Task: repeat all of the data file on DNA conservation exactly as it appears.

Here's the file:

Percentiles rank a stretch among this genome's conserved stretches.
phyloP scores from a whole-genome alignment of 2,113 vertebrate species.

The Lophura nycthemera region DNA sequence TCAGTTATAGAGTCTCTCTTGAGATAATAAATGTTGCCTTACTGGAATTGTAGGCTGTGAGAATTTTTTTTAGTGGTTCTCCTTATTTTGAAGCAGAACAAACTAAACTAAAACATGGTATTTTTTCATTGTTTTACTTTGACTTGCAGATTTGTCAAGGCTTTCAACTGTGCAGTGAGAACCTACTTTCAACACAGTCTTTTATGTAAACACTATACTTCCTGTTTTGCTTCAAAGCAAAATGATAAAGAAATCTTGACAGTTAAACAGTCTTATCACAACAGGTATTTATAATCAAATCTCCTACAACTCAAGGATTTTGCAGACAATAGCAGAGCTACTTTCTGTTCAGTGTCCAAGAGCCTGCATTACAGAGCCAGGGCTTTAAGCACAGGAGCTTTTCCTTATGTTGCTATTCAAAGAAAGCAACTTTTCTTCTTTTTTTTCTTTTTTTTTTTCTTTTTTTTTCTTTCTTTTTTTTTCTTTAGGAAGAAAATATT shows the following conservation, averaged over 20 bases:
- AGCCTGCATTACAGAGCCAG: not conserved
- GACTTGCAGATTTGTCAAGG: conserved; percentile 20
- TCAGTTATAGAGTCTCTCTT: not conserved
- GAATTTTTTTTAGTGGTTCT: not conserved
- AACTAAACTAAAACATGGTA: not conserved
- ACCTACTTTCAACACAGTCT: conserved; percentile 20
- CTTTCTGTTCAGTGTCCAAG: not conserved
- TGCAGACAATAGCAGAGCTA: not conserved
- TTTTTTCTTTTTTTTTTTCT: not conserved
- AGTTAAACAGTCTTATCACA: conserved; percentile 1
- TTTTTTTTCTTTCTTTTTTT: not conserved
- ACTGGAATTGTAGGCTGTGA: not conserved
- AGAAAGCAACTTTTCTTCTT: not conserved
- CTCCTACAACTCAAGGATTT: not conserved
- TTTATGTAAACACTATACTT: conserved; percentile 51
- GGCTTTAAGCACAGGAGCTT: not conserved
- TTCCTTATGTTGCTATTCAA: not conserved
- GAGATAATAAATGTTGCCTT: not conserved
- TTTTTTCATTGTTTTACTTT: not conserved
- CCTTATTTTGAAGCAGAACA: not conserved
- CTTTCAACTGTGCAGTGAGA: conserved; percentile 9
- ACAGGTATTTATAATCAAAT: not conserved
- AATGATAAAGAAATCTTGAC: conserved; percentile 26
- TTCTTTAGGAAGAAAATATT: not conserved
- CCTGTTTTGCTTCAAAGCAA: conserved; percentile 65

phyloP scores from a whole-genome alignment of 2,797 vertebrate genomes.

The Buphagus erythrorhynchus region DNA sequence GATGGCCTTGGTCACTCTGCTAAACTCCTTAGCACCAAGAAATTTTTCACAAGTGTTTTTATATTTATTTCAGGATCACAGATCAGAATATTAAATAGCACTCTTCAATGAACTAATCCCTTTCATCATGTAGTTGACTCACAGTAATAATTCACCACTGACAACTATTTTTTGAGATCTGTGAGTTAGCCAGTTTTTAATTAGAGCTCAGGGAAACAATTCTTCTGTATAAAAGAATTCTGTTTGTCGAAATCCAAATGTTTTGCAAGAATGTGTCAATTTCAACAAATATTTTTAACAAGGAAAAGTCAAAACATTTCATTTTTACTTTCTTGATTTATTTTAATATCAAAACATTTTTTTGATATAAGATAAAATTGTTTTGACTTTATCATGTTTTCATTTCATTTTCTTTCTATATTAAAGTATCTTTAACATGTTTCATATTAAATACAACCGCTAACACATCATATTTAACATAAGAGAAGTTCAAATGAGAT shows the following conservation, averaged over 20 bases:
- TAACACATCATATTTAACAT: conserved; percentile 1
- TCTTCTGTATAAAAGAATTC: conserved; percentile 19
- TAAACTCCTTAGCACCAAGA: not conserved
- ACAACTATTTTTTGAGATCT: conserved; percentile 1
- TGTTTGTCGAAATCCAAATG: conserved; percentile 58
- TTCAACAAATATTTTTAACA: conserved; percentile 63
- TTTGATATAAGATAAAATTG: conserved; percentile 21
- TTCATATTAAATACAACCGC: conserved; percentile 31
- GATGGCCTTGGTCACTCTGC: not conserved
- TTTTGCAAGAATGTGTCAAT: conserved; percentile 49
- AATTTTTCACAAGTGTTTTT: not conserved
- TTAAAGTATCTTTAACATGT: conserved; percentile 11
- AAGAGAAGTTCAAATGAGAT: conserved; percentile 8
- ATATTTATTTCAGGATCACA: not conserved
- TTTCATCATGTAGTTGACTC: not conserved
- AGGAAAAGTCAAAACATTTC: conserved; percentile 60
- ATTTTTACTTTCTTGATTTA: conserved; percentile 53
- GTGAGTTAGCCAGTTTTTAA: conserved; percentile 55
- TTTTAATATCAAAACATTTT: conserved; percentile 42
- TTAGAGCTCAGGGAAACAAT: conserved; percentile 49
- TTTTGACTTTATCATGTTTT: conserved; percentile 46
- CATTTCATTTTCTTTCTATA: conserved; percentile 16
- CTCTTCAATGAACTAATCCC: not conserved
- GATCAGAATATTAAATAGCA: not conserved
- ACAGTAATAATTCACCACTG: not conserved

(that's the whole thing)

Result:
Percentiles rank a stretch among this genome's conserved stretches.
phyloP scores from a whole-genome alignment of 2,113 vertebrate species.

The Lophura nycthemera region DNA sequence TCAGTTATAGAGTCTCTCTTGAGATAATAAATGTTGCCTTACTGGAATTGTAGGCTGTGAGAATTTTTTTTAGTGGTTCTCCTTATTTTGAAGCAGAACAAACTAAACTAAAACATGGTATTTTTTCATTGTTTTACTTTGACTTGCAGATTTGTCAAGGCTTTCAACTGTGCAGTGAGAACCTACTTTCAACACAGTCTTTTATGTAAACACTATACTTCCTGTTTTGCTTCAAAGCAAAATGATAAAGAAATCTTGACAGTTAAACAGTCTTATCACAACAGGTATTTATAATCAAATCTCCTACAACTCAAGGATTTTGCAGACAATAGCAGAGCTACTTTCTGTTCAGTGTCCAAGAGCCTGCATTACAGAGCCAGGGCTTTAAGCACAGGAGCTTTTCCTTATGTTGCTATTCAAAGAAAGCAACTTTTCTTCTTTTTTTTCTTTTTTTTTTTCTTTTTTTTTCTTTCTTTTTTTTTCTTTAGGAAGAAAATATT shows the following conservation, averaged over 20 bases:
- AGCCTGCATTACAGAGCCAG: not conserved
- GACTTGCAGATTTGTCAAGG: conserved; percentile 20
- TCAGTTATAGAGTCTCTCTT: not conserved
- GAATTTTTTTTAGTGGTTCT: not conserved
- AACTAAACTAAAACATGGTA: not conserved
- ACCTACTTTCAACACAGTCT: conserved; percentile 20
- CTTTCTGTTCAGTGTCCAAG: not conserved
- TGCAGACAATAGCAGAGCTA: not conserved
- TTTTTTCTTTTTTTTTTTCT: not conserved
- AGTTAAACAGTCTTATCACA: conserved; percentile 1
- TTTTTTTTCTTTCTTTTTTT: not conserved
- ACTGGAATTGTAGGCTGTGA: not conserved
- AGAAAGCAACTTTTCTTCTT: not conserved
- CTCCTACAACTCAAGGATTT: not conserved
- TTTATGTAAACACTATACTT: conserved; percentile 51
- GGCTTTAAGCACAGGAGCTT: not conserved
- TTCCTTATGTTGCTATTCAA: not conserved
- GAGATAATAAATGTTGCCTT: not conserved
- TTTTTTCATTGTTTTACTTT: not conserved
- CCTTATTTTGAAGCAGAACA: not conserved
- CTTTCAACTGTGCAGTGAGA: conserved; percentile 9
- ACAGGTATTTATAATCAAAT: not conserved
- AATGATAAAGAAATCTTGAC: conserved; percentile 26
- TTCTTTAGGAAGAAAATATT: not conserved
- CCTGTTTTGCTTCAAAGCAA: conserved; percentile 65

phyloP scores from a whole-genome alignment of 2,797 vertebrate genomes.

The Buphagus erythrorhynchus region DNA sequence GATGGCCTTGGTCACTCTGCTAAACTCCTTAGCACCAAGAAATTTTTCACAAGTGTTTTTATATTTATTTCAGGATCACAGATCAGAATATTAAATAGCACTCTTCAATGAACTAATCCCTTTCATCATGTAGTTGACTCACAGTAATAATTCACCACTGACAACTATTTTTTGAGATCTGTGAGTTAGCCAGTTTTTAATTAGAGCTCAGGGAAACAATTCTTCTGTATAAAAGAATTCTGTTTGTCGAAATCCAAATGTTTTGCAAGAATGTGTCAATTTCAACAAATATTTTTAACAAGGAAAAGTCAAAACATTTCATTTTTACTTTCTTGATTTATTTTAATATCAAAACATTTTTTTGATATAAGATAAAATTGTTTTGACTTTATCATGTTTTCATTTCATTTTCTTTCTATATTAAAGTATCTTTAACATGTTTCATATTAAATACAACCGCTAACACATCATATTTAACATAAGAGAAGTTCAAATGAGAT shows the following conservation, averaged over 20 bases:
- TAACACATCATATTTAACAT: conserved; percentile 1
- TCTTCTGTATAAAAGAATTC: conserved; percentile 19
- TAAACTCCTTAGCACCAAGA: not conserved
- ACAACTATTTTTTGAGATCT: conserved; percentile 1
- TGTTTGTCGAAATCCAAATG: conserved; percentile 58
- TTCAACAAATATTTTTAACA: conserved; percentile 63
- TTTGATATAAGATAAAATTG: conserved; percentile 21
- TTCATATTAAATACAACCGC: conserved; percentile 31
- GATGGCCTTGGTCACTCTGC: not conserved
- TTTTGCAAGAATGTGTCAAT: conserved; percentile 49
- AATTTTTCACAAGTGTTTTT: not conserved
- TTAAAGTATCTTTAACATGT: conserved; percentile 11
- AAGAGAAGTTCAAATGAGAT: conserved; percentile 8
- ATATTTATTTCAGGATCACA: not conserved
- TTTCATCATGTAGTTGACTC: not conserved
- AGGAAAAGTCAAAACATTTC: conserved; percentile 60
- ATTTTTACTTTCTTGATTTA: conserved; percentile 53
- GTGAGTTAGCCAGTTTTTAA: conserved; percentile 55
- TTTTAATATCAAAACATTTT: conserved; percentile 42
- TTAGAGCTCAGGGAAACAAT: conserved; percentile 49
- TTTTGACTTTATCATGTTTT: conserved; percentile 46
- CATTTCATTTTCTTTCTATA: conserved; percentile 16
- CTCTTCAATGAACTAATCCC: not conserved
- GATCAGAATATTAAATAGCA: not conserved
- ACAGTAATAATTCACCACTG: not conserved